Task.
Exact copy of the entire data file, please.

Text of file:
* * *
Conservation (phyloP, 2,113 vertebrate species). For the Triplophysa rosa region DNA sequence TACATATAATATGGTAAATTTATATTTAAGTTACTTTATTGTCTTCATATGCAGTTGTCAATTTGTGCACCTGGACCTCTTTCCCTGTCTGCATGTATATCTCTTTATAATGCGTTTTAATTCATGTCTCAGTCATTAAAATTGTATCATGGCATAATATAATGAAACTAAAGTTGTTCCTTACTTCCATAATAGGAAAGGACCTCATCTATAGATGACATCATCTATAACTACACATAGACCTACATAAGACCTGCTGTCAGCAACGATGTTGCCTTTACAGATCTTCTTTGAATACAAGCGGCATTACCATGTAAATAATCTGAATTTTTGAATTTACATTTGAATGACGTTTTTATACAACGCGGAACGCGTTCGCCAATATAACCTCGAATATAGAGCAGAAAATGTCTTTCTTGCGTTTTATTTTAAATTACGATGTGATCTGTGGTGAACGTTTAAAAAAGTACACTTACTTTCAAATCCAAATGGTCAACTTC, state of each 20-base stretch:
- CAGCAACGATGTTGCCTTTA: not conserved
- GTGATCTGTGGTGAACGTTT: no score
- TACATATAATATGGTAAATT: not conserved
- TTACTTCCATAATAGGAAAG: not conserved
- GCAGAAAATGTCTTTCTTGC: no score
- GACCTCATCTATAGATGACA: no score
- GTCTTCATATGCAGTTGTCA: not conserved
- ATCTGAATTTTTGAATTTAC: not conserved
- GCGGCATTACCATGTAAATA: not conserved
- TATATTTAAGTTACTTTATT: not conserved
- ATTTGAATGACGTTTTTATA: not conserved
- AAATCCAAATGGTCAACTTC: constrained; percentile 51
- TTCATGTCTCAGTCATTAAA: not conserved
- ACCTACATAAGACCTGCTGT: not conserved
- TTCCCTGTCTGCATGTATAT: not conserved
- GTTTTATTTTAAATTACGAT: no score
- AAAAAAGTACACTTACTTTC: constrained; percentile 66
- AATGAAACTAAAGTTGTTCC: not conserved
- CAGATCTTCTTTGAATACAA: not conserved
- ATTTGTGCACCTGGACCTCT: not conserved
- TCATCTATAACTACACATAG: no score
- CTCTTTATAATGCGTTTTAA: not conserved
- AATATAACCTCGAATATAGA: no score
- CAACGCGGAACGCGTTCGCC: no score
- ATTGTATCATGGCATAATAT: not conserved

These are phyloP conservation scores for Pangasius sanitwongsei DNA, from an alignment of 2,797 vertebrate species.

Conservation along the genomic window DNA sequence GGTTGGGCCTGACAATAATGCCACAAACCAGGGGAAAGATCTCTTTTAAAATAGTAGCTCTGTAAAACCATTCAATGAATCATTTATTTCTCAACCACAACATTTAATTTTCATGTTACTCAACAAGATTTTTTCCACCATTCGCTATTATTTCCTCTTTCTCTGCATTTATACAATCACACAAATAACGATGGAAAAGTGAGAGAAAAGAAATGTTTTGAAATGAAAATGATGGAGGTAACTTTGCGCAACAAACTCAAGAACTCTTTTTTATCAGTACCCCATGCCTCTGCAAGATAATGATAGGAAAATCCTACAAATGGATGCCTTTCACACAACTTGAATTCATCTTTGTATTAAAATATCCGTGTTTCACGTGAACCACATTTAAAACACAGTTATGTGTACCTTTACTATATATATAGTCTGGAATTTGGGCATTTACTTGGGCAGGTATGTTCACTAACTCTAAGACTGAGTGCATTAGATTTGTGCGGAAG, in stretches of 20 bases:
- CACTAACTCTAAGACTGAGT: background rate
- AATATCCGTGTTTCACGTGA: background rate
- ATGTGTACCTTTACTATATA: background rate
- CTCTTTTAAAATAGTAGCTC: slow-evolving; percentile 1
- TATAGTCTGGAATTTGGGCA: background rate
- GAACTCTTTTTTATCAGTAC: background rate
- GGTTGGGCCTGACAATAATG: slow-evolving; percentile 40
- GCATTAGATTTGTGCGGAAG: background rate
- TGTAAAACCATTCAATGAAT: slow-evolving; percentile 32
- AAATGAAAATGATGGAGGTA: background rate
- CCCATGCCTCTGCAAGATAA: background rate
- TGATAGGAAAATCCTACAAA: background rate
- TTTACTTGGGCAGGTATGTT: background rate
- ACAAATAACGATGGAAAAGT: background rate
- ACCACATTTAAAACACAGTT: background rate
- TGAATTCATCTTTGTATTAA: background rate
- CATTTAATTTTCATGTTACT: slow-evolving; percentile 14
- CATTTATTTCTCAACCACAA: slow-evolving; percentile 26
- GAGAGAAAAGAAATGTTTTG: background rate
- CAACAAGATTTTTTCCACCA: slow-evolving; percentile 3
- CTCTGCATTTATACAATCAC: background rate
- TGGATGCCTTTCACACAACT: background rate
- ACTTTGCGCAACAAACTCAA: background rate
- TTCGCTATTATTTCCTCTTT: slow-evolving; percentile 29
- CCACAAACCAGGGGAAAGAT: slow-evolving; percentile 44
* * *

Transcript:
Conservation (phyloP, 2,113 vertebrate species). For the Triplophysa rosa region DNA sequence TACATATAATATGGTAAATTTATATTTAAGTTACTTTATTGTCTTCATATGCAGTTGTCAATTTGTGCACCTGGACCTCTTTCCCTGTCTGCATGTATATCTCTTTATAATGCGTTTTAATTCATGTCTCAGTCATTAAAATTGTATCATGGCATAATATAATGAAACTAAAGTTGTTCCTTACTTCCATAATAGGAAAGGACCTCATCTATAGATGACATCATCTATAACTACACATAGACCTACATAAGACCTGCTGTCAGCAACGATGTTGCCTTTACAGATCTTCTTTGAATACAAGCGGCATTACCATGTAAATAATCTGAATTTTTGAATTTACATTTGAATGACGTTTTTATACAACGCGGAACGCGTTCGCCAATATAACCTCGAATATAGAGCAGAAAATGTCTTTCTTGCGTTTTATTTTAAATTACGATGTGATCTGTGGTGAACGTTTAAAAAAGTACACTTACTTTCAAATCCAAATGGTCAACTTC, state of each 20-base stretch:
- CAGCAACGATGTTGCCTTTA: not conserved
- GTGATCTGTGGTGAACGTTT: no score
- TACATATAATATGGTAAATT: not conserved
- TTACTTCCATAATAGGAAAG: not conserved
- GCAGAAAATGTCTTTCTTGC: no score
- GACCTCATCTATAGATGACA: no score
- GTCTTCATATGCAGTTGTCA: not conserved
- ATCTGAATTTTTGAATTTAC: not conserved
- GCGGCATTACCATGTAAATA: not conserved
- TATATTTAAGTTACTTTATT: not conserved
- ATTTGAATGACGTTTTTATA: not conserved
- AAATCCAAATGGTCAACTTC: constrained; percentile 51
- TTCATGTCTCAGTCATTAAA: not conserved
- ACCTACATAAGACCTGCTGT: not conserved
- TTCCCTGTCTGCATGTATAT: not conserved
- GTTTTATTTTAAATTACGAT: no score
- AAAAAAGTACACTTACTTTC: constrained; percentile 66
- AATGAAACTAAAGTTGTTCC: not conserved
- CAGATCTTCTTTGAATACAA: not conserved
- ATTTGTGCACCTGGACCTCT: not conserved
- TCATCTATAACTACACATAG: no score
- CTCTTTATAATGCGTTTTAA: not conserved
- AATATAACCTCGAATATAGA: no score
- CAACGCGGAACGCGTTCGCC: no score
- ATTGTATCATGGCATAATAT: not conserved

These are phyloP conservation scores for Pangasius sanitwongsei DNA, from an alignment of 2,797 vertebrate species.

Conservation along the genomic window DNA sequence GGTTGGGCCTGACAATAATGCCACAAACCAGGGGAAAGATCTCTTTTAAAATAGTAGCTCTGTAAAACCATTCAATGAATCATTTATTTCTCAACCACAACATTTAATTTTCATGTTACTCAACAAGATTTTTTCCACCATTCGCTATTATTTCCTCTTTCTCTGCATTTATACAATCACACAAATAACGATGGAAAAGTGAGAGAAAAGAAATGTTTTGAAATGAAAATGATGGAGGTAACTTTGCGCAACAAACTCAAGAACTCTTTTTTATCAGTACCCCATGCCTCTGCAAGATAATGATAGGAAAATCCTACAAATGGATGCCTTTCACACAACTTGAATTCATCTTTGTATTAAAATATCCGTGTTTCACGTGAACCACATTTAAAACACAGTTATGTGTACCTTTACTATATATATAGTCTGGAATTTGGGCATTTACTTGGGCAGGTATGTTCACTAACTCTAAGACTGAGTGCATTAGATTTGTGCGGAAG, in stretches of 20 bases:
- CACTAACTCTAAGACTGAGT: background rate
- AATATCCGTGTTTCACGTGA: background rate
- ATGTGTACCTTTACTATATA: background rate
- CTCTTTTAAAATAGTAGCTC: slow-evolving; percentile 1
- TATAGTCTGGAATTTGGGCA: background rate
- GAACTCTTTTTTATCAGTAC: background rate
- GGTTGGGCCTGACAATAATG: slow-evolving; percentile 40
- GCATTAGATTTGTGCGGAAG: background rate
- TGTAAAACCATTCAATGAAT: slow-evolving; percentile 32
- AAATGAAAATGATGGAGGTA: background rate
- CCCATGCCTCTGCAAGATAA: background rate
- TGATAGGAAAATCCTACAAA: background rate
- TTTACTTGGGCAGGTATGTT: background rate
- ACAAATAACGATGGAAAAGT: background rate
- ACCACATTTAAAACACAGTT: background rate
- TGAATTCATCTTTGTATTAA: background rate
- CATTTAATTTTCATGTTACT: slow-evolving; percentile 14
- CATTTATTTCTCAACCACAA: slow-evolving; percentile 26
- GAGAGAAAAGAAATGTTTTG: background rate
- CAACAAGATTTTTTCCACCA: slow-evolving; percentile 3
- CTCTGCATTTATACAATCAC: background rate
- TGGATGCCTTTCACACAACT: background rate
- ACTTTGCGCAACAAACTCAA: background rate
- TTCGCTATTATTTCCTCTTT: slow-evolving; percentile 29
- CCACAAACCAGGGGAAAGAT: slow-evolving; percentile 44